妖精冒険記 (Chronicles of the Fairy)

Chronicles of the Fairy is kind of like a Kirby game.  The protagonist can “fly” indefinitely, levels center around the simple act of reaching a goal, and the game is as easy as a round of dodge ball against a group of senior citizens.  It also features some pretty good 16-bit graphics and decent play control.  If we left it simply at that, Chronicles of the Fairy would be a decent, albeit forgettable game.

Come on, now.  How often can we leave it at just that?

It looks the part, but Chronicles of the Fairy feels unfinished.

It looks the part, but Chronicles of the Fairy feels unfinished.

Chronicles of the Fairy isn’t really terrible, but it’s underwhelming or mediocre in so many ways that I simply have to shake my head in disappointment.  It looks like it should be good, and feels like it should be good.  But the six levels that take all of twenty minutes to complete are boring and uninspired in design.  The music is annoying, the enemies are all but useless, and lives are far too plentiful.  But what’s really awful is the collision detection on the spikes.  Levels are littered with spikes all over the place, with the main challenge being having to squeeze between them.  The problem with this is, the collision box for the spikes is not too generous.  It leads to many moments where you don’t come that close to the spikes and still take damage for them.  Imagine if real life was like that.  Imagine if, in football, getting to the three yard line was considered good enough for a touchdown.  Raving insanity!  Even if replacement referees apparently liked that idea.

Even if that wasn’t the case, 妖精冒険記 is boring.  The whole experience feels like the demo for what should be a larger game, or perhaps an early beta-build or proof-of-concept, as evidenced by the ball-and-chain swinging enemy who clipped right into a wall and got stuck.  There’s no challenge (even the spikes don’t make much difference when you’re tripping over extra lives every two feet), and no real reason to keep playing once you’re past the opening stage.  Then, just as it looks like the game might grow some teeth and ramp up in difficulty, it’s over.  It’s quite disappointing.  I was interested to check it out because it’s rare when a Japanese-developed XBLIG shows up on the marketplace.  It seemed like it might be exotic.  Instead, I feel like one of those chicks who gets a tramp stamp in Japanese characters that she thinks says “Free Spirit” and only later learns that it says “Insert Umbrella Below.”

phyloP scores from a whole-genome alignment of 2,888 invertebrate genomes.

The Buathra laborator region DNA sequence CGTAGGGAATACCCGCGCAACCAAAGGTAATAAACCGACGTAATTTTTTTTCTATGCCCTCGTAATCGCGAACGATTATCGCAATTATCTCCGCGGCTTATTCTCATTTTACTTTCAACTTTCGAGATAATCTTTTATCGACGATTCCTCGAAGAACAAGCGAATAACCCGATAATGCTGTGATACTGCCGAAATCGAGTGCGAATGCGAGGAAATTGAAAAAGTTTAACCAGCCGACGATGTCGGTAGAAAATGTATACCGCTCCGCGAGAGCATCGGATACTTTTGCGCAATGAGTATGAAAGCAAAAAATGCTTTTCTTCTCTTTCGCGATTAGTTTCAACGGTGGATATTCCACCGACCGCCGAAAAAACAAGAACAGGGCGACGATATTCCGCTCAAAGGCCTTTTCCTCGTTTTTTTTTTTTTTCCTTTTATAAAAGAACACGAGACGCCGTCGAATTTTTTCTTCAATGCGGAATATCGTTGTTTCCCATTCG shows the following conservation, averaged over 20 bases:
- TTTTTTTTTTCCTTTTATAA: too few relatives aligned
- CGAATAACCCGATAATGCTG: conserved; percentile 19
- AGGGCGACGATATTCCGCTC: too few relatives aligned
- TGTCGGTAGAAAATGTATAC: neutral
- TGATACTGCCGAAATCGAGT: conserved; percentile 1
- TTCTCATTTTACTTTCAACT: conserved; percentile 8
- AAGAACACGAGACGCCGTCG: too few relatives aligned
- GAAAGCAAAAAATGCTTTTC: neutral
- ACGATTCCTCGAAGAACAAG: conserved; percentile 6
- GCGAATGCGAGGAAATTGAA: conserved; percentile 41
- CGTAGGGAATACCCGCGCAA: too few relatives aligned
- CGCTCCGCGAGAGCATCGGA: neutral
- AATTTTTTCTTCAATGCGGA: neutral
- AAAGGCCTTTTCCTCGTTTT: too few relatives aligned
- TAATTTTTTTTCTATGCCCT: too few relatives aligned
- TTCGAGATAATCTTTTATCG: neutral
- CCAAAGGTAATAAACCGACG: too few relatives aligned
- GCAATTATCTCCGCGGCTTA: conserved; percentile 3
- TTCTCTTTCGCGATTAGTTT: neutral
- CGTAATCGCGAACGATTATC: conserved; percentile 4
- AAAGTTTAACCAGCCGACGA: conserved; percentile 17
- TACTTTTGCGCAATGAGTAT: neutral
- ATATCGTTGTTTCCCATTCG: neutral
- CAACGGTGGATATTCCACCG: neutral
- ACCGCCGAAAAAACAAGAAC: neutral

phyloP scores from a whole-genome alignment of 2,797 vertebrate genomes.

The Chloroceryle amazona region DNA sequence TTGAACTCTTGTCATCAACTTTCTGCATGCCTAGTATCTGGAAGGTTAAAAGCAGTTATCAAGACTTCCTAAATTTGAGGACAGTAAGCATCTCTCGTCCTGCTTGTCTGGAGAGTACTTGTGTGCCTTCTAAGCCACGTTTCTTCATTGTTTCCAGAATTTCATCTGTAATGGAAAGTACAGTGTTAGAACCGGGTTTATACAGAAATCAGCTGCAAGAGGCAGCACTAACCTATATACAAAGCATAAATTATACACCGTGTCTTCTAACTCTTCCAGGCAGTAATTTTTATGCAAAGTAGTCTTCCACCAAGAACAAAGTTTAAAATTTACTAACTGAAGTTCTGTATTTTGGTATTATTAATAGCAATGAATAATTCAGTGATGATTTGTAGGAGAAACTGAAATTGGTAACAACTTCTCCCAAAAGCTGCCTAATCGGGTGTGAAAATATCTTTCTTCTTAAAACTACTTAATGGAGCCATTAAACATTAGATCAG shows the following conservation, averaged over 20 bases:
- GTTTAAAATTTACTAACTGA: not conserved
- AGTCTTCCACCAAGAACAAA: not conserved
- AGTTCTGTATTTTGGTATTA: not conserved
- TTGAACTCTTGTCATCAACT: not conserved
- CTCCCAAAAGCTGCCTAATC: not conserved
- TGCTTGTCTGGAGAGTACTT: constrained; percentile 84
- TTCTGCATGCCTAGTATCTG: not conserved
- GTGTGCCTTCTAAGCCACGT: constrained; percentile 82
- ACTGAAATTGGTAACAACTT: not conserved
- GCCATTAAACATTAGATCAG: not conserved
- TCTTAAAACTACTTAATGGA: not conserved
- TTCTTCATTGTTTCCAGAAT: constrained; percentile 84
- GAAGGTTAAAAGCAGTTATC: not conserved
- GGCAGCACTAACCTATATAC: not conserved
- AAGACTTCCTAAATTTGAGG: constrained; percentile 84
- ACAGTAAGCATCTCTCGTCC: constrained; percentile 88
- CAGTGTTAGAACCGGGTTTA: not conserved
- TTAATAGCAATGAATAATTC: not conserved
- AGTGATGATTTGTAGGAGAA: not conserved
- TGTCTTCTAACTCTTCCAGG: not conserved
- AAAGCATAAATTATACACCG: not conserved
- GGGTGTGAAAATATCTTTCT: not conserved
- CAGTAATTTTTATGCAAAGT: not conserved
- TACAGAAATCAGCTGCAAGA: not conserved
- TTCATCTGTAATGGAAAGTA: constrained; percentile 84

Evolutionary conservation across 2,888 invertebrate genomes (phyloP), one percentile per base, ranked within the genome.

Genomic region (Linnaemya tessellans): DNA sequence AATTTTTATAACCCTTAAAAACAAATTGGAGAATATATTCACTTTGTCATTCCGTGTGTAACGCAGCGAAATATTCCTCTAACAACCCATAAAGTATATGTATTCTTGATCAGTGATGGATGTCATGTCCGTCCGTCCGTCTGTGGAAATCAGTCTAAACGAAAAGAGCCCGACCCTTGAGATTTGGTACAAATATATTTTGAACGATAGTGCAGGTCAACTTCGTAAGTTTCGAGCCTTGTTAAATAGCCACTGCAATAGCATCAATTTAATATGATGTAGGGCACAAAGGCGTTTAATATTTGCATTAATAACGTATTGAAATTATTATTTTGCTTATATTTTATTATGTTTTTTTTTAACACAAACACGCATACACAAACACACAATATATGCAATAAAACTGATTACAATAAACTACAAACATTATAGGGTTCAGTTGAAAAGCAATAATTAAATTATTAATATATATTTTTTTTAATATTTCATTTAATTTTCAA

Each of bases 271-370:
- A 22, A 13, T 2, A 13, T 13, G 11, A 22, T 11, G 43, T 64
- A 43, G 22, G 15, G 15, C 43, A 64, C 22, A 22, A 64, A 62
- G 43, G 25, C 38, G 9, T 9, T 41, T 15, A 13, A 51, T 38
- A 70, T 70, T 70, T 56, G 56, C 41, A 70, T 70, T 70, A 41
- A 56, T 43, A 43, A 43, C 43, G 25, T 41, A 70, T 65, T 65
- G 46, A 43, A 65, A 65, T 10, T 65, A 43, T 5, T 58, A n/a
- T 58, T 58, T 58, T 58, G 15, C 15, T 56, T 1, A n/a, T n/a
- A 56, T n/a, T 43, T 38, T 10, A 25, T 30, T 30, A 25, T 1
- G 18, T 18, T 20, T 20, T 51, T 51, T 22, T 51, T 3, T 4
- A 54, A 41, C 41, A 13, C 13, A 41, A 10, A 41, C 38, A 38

xboxboxart妖精冒険記 (Chornicles of the Fairy) was developed by Yuwaka’s Soft

80 Microsoft Points said “maybe Kirbys are the tadpole stage of a fairy.  IT ALL MAKES SENSE NOW!” in the making of this review.

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About Indie Gamer Chick
The most read Xbox Live Indie Game critic in the world.

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